Wilson, James, Capital, Currency, and Banking, Published at the office of The Economist, 1847

 2Viner noted that gold reserves with respect to the “gross demand liabilities of the banking system” were extremely low during the nineteenth century and from 1850-1890 they never exceeded 4 per cent and sometimes fell as low as 2 per cent.

Viner, Jacob, Studies in the Theory of International Trade, Harper & Brothers, 1937, p. 267.

I think two points must be borne in mind: The first being that most of the colossal amount of credit in the country consisted of bills of exchange which are not money but very effective money-economising credit instruments that were never dependent on gold reserves. The second point is that only the note issue was tied to the amount of gold in the banking system while demand deposits were ignored. This is because the 1844 Act made the dangerous assumption that demand deposits are not money.

3Using a low ratio of specie to a large credit structure was not a nineteenth century development. Thomas Mun, a prominent English mercantilist, had lived for some years in Italy and was heavily impressed by how little money Italian traders used in their transactions. (See Mercantilism, Eli F. Heckscher, volumes I and II.)

4The question was really one of an adverse exchange which George Goschen described as a situation in which the demand for foreign bills of exchange exceeds the supply to the point where it becomes cheaper to ship gold. Goschen, George, J, The Theory of the Foreign Exchanges, Effingham Wilson, 1883, p. 88

5Tooke, Thomas, On the State of the Currency, john Murray, 1826  p. 66

6James Pennington wrote in 1840 about the difficulty of using the exchanges to ascertain a depreciation. Edited by Sayers, R. S., The Economic Writings of James Pennington , University of London, 1963, p. 113.

7The hollowing out of a country’s industrial base by maintaining an overvalued currency. This process is usually associated with the discovery of a natural resource that raises the value of the country’s currency thereby making its manufactures less competitive while lowering the price of foreign manufactures. In short, the currency does not reflect classical definition of purchasing power parity. It could be argued that Ricardo’s defence of an industrial tariff could also apply to an overvalued currency.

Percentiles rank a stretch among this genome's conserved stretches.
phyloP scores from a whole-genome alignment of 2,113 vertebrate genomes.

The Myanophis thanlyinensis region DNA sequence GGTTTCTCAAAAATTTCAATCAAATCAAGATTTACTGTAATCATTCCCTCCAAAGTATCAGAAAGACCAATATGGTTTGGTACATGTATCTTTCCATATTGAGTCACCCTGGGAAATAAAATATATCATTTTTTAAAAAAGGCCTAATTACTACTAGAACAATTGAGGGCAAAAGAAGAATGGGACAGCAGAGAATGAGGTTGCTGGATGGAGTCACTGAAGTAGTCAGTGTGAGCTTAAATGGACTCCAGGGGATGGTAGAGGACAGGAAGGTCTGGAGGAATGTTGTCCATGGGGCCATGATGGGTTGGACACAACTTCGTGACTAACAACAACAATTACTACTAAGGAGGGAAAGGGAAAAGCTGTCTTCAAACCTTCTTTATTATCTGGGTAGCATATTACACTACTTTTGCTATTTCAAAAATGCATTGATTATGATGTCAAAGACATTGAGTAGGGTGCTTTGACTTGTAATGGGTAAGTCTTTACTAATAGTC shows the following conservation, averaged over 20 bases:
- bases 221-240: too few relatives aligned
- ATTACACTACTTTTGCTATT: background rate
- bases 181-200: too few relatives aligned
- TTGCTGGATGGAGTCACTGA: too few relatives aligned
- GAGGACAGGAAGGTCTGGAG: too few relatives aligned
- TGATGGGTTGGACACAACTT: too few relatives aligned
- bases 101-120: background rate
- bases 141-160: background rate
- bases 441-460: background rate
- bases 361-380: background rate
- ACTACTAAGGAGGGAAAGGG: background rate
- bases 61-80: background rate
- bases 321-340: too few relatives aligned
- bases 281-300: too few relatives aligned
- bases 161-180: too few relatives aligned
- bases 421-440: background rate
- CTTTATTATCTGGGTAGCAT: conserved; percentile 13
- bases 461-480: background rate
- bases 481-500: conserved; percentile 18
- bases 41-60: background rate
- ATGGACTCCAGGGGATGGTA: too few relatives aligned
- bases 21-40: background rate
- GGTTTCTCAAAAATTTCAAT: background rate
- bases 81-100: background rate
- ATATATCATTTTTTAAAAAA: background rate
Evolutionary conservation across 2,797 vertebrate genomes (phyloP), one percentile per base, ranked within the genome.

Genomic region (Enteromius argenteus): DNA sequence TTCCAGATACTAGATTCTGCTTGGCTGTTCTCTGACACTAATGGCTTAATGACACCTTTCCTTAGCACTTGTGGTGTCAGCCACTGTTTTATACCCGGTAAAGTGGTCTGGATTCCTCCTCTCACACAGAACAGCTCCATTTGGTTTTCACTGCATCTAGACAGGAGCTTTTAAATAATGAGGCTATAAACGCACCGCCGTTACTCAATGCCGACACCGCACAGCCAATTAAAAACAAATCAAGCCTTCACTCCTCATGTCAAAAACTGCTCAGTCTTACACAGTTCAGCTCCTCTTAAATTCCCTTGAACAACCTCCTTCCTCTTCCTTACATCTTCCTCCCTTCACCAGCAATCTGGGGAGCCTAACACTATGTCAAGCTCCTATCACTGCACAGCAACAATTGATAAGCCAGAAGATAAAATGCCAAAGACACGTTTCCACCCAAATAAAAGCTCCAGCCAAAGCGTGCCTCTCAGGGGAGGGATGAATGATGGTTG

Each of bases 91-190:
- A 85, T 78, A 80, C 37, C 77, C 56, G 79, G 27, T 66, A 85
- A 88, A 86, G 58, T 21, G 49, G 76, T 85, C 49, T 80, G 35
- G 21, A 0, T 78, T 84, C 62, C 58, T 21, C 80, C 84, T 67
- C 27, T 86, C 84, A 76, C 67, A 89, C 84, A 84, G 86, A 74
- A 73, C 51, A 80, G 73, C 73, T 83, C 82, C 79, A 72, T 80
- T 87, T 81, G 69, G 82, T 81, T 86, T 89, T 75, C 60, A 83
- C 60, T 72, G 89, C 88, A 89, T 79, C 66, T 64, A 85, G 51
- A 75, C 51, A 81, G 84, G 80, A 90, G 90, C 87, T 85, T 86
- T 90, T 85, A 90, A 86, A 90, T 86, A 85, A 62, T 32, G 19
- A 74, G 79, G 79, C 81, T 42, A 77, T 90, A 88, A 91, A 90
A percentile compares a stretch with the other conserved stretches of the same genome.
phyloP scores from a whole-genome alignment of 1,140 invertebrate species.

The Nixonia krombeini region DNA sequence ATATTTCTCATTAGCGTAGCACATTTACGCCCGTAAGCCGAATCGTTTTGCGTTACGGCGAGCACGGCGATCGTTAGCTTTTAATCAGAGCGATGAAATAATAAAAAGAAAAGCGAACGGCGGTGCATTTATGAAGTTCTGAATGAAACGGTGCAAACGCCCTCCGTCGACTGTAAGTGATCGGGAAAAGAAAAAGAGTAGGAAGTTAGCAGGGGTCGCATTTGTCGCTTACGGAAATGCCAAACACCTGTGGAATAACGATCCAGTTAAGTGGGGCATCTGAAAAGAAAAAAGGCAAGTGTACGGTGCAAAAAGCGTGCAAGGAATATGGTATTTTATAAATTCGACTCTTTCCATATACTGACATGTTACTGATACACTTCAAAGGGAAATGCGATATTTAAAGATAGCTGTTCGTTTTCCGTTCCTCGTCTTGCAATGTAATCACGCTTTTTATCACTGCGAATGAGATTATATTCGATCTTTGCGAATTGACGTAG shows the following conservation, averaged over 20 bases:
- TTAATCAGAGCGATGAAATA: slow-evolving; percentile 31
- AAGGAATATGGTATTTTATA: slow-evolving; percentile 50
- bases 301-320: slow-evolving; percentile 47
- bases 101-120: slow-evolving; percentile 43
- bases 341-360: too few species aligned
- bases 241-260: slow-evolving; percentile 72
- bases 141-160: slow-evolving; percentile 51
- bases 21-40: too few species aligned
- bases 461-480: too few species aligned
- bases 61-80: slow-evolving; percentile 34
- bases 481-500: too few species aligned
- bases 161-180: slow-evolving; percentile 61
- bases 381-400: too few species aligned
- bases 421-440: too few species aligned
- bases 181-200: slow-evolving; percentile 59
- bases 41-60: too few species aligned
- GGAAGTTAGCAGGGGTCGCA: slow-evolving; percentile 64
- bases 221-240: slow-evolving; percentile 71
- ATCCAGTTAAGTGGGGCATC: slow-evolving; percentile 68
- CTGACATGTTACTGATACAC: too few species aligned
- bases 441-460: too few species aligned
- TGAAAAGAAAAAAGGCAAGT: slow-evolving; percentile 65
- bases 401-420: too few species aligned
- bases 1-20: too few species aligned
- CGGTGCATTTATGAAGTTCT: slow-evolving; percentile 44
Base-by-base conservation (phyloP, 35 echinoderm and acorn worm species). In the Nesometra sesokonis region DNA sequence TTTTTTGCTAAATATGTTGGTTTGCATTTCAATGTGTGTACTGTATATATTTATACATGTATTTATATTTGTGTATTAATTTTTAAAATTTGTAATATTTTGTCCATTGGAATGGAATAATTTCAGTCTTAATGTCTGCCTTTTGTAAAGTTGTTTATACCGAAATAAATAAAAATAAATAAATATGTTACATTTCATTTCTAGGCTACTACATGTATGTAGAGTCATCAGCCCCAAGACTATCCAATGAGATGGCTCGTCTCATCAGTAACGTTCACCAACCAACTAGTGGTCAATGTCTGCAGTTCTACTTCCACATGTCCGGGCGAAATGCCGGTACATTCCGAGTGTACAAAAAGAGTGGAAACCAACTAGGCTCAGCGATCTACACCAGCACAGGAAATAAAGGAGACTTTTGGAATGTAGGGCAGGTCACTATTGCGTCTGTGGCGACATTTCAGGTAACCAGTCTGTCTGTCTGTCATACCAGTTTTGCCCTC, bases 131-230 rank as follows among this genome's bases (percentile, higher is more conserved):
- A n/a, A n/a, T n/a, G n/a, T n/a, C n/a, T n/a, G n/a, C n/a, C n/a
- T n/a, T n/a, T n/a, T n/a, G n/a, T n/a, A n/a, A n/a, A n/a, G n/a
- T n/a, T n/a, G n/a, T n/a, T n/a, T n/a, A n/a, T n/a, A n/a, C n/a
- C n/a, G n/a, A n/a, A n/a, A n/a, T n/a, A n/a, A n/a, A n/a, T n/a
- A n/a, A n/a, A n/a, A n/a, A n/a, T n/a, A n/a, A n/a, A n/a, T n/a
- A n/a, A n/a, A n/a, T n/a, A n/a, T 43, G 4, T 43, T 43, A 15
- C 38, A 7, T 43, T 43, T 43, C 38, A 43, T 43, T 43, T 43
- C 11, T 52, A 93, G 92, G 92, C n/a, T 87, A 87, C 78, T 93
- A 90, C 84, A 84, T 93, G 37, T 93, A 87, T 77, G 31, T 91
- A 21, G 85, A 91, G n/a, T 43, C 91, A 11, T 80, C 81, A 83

8Ricardo understood, as did the other classical economists, that “the value of money is never the same in any two countries” which is why purchasing power parity could only be maintained through the exchanges. This explains why when discussing free trade they largely did so through the framework of a gold standard because it was rightly considered to be a self-regulating mechanism. I should add, that only someone totally ignorant of what the classical economists said on this subject could draw the ridiculous conclusion that comparative advantage was somehow based on the gold standard.

Ricardo, David, Political Economy, Penguin Books, 1971, p. 161 and p.165.

 

4 thoughts on “Professor Mitchell, a Modern Monetary Theory exponent, gets the gold standard badly: Part 2”

  1. Bravo, Gerry. I feel that for the first time I am getting a real understanding of how the gold standard works. Read Mitchell’s MMT post on the gold standard and I don’t he’ll take you on.

  2. I think your right, Ygor. Professor Mitchell’s got too much to lose. It’s a pity because these ideas need a bloody good debate.

  3. Until I came here I that under a gold standard every was paid in gold. I read a lot of article but none even mentioned bills of exchange. These areticles are really changing my mind about gold

  4. Ive been googling bills of exchange. It’s amazing how old these things are. To think these signed bits of paper did so much in the nineteenth century is stunning.